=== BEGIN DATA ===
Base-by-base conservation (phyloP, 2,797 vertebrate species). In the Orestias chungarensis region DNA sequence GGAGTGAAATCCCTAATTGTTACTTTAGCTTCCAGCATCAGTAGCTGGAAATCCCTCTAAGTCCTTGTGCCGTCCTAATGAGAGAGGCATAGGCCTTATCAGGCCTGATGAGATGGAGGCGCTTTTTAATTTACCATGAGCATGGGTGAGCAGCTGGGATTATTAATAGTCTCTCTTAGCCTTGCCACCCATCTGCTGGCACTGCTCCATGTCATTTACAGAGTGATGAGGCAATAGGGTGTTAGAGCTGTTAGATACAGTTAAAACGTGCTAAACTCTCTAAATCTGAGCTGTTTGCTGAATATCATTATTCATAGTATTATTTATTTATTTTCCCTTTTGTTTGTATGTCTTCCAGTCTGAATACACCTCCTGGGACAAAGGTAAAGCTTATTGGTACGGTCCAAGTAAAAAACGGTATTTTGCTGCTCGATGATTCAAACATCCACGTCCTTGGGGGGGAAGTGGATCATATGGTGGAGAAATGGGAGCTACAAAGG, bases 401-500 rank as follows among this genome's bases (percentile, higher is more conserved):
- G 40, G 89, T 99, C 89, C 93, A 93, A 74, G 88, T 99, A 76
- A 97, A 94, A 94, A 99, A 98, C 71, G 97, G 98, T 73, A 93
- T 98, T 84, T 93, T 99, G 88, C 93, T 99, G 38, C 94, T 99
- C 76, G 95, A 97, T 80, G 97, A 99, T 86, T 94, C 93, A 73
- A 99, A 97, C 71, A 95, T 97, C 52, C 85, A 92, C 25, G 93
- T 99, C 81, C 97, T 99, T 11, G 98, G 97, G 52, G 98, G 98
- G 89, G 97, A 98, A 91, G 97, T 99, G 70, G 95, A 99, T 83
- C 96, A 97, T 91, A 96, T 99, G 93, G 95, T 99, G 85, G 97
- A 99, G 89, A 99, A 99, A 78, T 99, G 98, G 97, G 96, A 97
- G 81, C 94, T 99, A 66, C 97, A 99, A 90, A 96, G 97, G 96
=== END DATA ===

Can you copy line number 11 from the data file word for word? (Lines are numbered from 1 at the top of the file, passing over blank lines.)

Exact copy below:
- G 81, C 94, T 99, A 66, C 97, A 99, A 90, A 96, G 97, G 96